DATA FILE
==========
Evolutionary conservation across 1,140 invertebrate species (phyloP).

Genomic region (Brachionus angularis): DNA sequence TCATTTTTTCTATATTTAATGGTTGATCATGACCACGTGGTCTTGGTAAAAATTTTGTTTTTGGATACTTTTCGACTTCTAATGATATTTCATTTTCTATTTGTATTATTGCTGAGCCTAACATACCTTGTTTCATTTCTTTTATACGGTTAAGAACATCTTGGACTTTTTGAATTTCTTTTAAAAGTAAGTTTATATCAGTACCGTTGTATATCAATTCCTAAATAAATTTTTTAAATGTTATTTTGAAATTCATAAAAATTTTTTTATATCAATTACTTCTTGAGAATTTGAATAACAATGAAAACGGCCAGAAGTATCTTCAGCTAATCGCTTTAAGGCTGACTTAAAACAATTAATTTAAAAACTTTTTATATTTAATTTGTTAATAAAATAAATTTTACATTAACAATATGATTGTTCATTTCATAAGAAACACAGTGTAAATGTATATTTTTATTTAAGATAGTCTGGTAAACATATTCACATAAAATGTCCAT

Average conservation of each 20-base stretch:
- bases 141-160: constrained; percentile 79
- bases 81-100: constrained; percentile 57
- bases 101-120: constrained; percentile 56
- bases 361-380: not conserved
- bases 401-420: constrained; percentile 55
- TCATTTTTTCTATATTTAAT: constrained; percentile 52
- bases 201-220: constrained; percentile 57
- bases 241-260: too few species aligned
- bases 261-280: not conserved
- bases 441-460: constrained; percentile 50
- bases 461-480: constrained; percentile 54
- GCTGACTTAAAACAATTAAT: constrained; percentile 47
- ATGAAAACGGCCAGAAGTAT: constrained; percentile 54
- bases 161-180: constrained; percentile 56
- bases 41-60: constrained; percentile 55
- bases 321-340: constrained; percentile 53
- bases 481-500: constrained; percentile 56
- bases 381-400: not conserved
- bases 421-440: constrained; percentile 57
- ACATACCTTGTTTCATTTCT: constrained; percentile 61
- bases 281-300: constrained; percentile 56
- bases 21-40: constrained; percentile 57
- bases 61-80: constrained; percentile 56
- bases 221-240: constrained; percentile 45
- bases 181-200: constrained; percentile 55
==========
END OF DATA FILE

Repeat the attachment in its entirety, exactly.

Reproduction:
Evolutionary conservation across 1,140 invertebrate species (phyloP).

Genomic region (Brachionus angularis): DNA sequence TCATTTTTTCTATATTTAATGGTTGATCATGACCACGTGGTCTTGGTAAAAATTTTGTTTTTGGATACTTTTCGACTTCTAATGATATTTCATTTTCTATTTGTATTATTGCTGAGCCTAACATACCTTGTTTCATTTCTTTTATACGGTTAAGAACATCTTGGACTTTTTGAATTTCTTTTAAAAGTAAGTTTATATCAGTACCGTTGTATATCAATTCCTAAATAAATTTTTTAAATGTTATTTTGAAATTCATAAAAATTTTTTTATATCAATTACTTCTTGAGAATTTGAATAACAATGAAAACGGCCAGAAGTATCTTCAGCTAATCGCTTTAAGGCTGACTTAAAACAATTAATTTAAAAACTTTTTATATTTAATTTGTTAATAAAATAAATTTTACATTAACAATATGATTGTTCATTTCATAAGAAACACAGTGTAAATGTATATTTTTATTTAAGATAGTCTGGTAAACATATTCACATAAAATGTCCAT

Average conservation of each 20-base stretch:
- bases 141-160: constrained; percentile 79
- bases 81-100: constrained; percentile 57
- bases 101-120: constrained; percentile 56
- bases 361-380: not conserved
- bases 401-420: constrained; percentile 55
- TCATTTTTTCTATATTTAAT: constrained; percentile 52
- bases 201-220: constrained; percentile 57
- bases 241-260: too few species aligned
- bases 261-280: not conserved
- bases 441-460: constrained; percentile 50
- bases 461-480: constrained; percentile 54
- GCTGACTTAAAACAATTAAT: constrained; percentile 47
- ATGAAAACGGCCAGAAGTAT: constrained; percentile 54
- bases 161-180: constrained; percentile 56
- bases 41-60: constrained; percentile 55
- bases 321-340: constrained; percentile 53
- bases 481-500: constrained; percentile 56
- bases 381-400: not conserved
- bases 421-440: constrained; percentile 57
- ACATACCTTGTTTCATTTCT: constrained; percentile 61
- bases 281-300: constrained; percentile 56
- bases 21-40: constrained; percentile 57
- bases 61-80: constrained; percentile 56
- bases 221-240: constrained; percentile 45
- bases 181-200: constrained; percentile 55